I don't mean to be all bah-humbug-y about trying to improve your life in some way - I'm all for it, but let's be realistic about change.
Real change? Major change? You can't force it, or hop on some New Year's bandwagon with your 'I'm gonna make a new me!' battle cry. Real change is slow, subtle, and more often than not something in your life has to be so out of balance, painfully out of whack, in order to induce change that will be meaningful.
Think back on last year. Do you remember your resolutions? Did you stick with them? If so, for how long?
I heard on the radio yesterday that the three most common resolutions are, in reverse order: 3) lose weight 2) spend less money and 1) drink less.
Mostly, New Year's Resolutions are geared towards doing less of something. We are an indulgent society. We are programmed to want more, but the things we want more of tend to make us obese, addicted and in debt.
There are lots of things we need more of in our lives: compassion, down-time, gratitude, peace of mind, kindness, laughter.
Find at least one thing every day that spreads some love and compassion into the world. Even when faced with negativity, spread kindness. Someone cuts you off in line? A cashier is rude? The server is late bringing your food?
You have choices on how you react to things: indignation and annoyance are the more obvious choices, of course. Patience and compassion, however, break the cycle of negativity, bring you peace of mind, and are paid forward in beautiful ways.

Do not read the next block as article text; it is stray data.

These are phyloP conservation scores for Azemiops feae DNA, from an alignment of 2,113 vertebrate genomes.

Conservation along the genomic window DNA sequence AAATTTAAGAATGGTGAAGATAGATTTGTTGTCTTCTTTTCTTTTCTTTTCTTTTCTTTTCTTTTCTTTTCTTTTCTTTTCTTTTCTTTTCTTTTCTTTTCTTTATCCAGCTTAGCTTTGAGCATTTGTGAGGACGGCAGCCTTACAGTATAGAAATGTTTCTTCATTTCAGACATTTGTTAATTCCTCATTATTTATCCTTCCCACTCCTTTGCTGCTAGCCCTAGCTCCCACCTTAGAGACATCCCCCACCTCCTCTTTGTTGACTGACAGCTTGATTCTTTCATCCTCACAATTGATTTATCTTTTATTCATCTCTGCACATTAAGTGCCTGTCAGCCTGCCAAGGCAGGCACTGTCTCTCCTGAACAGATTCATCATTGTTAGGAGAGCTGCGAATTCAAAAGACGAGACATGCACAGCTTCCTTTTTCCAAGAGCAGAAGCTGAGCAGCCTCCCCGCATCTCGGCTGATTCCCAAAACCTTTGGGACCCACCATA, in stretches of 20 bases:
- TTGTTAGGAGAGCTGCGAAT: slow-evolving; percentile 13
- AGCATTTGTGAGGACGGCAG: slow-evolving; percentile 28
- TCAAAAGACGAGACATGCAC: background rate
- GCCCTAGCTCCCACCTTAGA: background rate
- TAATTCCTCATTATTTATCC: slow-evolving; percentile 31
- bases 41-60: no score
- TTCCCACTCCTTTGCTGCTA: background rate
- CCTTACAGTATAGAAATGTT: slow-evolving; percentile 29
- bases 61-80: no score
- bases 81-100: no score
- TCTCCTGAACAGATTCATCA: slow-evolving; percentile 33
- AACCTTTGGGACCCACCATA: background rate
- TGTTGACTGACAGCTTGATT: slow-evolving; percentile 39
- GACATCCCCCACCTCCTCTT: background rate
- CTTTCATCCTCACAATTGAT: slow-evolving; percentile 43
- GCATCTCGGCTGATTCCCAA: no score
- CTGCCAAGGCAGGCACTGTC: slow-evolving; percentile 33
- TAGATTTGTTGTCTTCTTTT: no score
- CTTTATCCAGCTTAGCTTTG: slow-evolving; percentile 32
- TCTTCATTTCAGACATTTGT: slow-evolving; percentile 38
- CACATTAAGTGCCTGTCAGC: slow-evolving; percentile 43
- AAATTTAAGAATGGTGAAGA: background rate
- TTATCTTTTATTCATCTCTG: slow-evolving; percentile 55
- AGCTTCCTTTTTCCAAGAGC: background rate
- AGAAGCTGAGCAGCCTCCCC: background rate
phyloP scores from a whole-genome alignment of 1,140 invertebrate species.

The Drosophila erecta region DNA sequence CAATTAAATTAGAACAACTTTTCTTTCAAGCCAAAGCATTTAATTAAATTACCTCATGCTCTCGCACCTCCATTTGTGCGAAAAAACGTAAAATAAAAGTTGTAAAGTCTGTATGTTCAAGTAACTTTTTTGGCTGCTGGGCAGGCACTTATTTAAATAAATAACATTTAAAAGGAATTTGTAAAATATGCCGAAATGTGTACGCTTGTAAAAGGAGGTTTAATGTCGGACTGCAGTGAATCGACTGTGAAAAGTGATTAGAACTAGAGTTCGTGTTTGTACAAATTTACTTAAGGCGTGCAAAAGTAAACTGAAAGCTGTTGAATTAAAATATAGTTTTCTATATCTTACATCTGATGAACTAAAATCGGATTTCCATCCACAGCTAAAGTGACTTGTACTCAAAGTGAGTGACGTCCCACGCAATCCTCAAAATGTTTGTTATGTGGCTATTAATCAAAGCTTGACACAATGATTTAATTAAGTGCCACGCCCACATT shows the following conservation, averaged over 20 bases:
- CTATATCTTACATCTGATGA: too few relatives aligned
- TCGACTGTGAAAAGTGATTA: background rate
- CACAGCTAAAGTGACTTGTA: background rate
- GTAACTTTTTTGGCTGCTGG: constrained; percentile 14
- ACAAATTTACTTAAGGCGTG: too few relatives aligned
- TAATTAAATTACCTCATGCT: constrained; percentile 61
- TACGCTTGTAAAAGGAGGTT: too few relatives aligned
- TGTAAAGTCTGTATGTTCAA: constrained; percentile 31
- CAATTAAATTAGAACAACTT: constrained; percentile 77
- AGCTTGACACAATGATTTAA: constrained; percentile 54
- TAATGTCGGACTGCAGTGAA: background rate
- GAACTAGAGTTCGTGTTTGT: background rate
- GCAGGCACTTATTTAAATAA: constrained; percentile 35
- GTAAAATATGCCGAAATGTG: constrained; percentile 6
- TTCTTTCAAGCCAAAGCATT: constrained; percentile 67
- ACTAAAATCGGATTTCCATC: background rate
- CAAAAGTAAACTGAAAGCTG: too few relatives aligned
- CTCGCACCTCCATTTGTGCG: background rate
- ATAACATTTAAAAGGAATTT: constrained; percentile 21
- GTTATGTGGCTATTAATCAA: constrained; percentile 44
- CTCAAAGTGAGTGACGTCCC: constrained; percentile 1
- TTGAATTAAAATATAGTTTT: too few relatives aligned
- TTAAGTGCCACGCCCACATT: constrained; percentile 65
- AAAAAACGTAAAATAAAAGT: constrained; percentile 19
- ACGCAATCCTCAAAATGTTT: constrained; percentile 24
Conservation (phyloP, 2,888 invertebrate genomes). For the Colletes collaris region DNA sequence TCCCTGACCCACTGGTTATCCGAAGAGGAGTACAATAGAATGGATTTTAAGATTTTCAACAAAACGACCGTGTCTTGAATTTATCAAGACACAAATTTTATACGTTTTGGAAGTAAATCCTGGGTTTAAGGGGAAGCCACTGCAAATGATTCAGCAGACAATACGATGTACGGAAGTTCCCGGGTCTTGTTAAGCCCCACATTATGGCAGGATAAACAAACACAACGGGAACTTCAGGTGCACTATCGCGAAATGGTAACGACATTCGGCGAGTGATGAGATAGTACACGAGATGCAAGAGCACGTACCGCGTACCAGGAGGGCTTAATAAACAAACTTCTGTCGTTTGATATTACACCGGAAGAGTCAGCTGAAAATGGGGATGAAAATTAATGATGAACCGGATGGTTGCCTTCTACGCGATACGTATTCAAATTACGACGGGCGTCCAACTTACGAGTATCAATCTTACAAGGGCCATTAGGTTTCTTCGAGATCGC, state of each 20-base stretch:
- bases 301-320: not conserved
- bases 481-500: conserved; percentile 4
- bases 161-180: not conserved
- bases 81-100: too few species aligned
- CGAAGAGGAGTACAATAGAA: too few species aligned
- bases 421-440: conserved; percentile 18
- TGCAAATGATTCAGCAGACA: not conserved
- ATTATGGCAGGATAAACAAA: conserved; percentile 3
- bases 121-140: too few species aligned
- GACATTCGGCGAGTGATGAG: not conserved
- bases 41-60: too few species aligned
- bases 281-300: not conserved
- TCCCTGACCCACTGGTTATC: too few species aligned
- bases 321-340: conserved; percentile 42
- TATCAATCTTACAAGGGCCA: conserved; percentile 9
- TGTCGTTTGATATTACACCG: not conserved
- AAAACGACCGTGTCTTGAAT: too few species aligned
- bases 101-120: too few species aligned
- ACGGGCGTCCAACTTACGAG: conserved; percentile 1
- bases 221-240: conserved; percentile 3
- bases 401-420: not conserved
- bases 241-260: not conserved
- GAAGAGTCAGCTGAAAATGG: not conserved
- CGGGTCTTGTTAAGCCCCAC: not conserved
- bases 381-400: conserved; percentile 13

There is a lovely concept in Buddhism, that every person you meet, every person you know, is a teacher. Each interaction you have with someone has a ripple effect: if it's angry or negative, it spreads negativity and anger out into the world. If it's gentle and compassionate, it spreads peace and compassion into the world.
The people who upset you, treat you poorly or make you angry? They are teachers, too. If someone makes you mad, look into yourself: what is it about what they said or did that resonates so deeply with you? Did they strike a sensitive chord? If so, why? Is there something in your life you have been trying not to see?
If everyone did one compassionate thing every day, for no reason at all, think about how much brighter the world would be.
Now that this blog is a year and a half old, I can look back to see where I was exactly a year ago. Last year I did a post about how I don't do New Year's Resolutions. I didn't know it then, but I was four months away from embarking on a weight-loss journey that would change my life.
In that post, I wrote this:
So instead of resolutions, I take a hard look at myself and ask some honest questions. What is it about myself I don't want to face? What am I trying not to know about myself?
By resolving to face some inner truths - honestly, but gently - the moment eventually arrived one chilly April morning where I put on my ratty old sweatpants - my stretchy-waisted-fat-pants - and one clear, concise thought popped into my head: enough.
By turning my eyes gently inward, faced a hard truth about myself - without the pressure of thinking I had to do something about it right then - I gave my mind and spirit time to be ready. It opened my heart and mind to hearing that one word - enough - when I was finally ready to take action.
Give yourself a gift this New Year's: look kindly but honestly at yourself. Is there something you want to change, but fear gets in the way? Look yourself in the mirror and admit out loud what it is that makes you afraid. Just say the words.
You can't program change into the calendar every January 1st. It comes in its own time. All you have to do is face the hard truth and then keep your mind and heart open.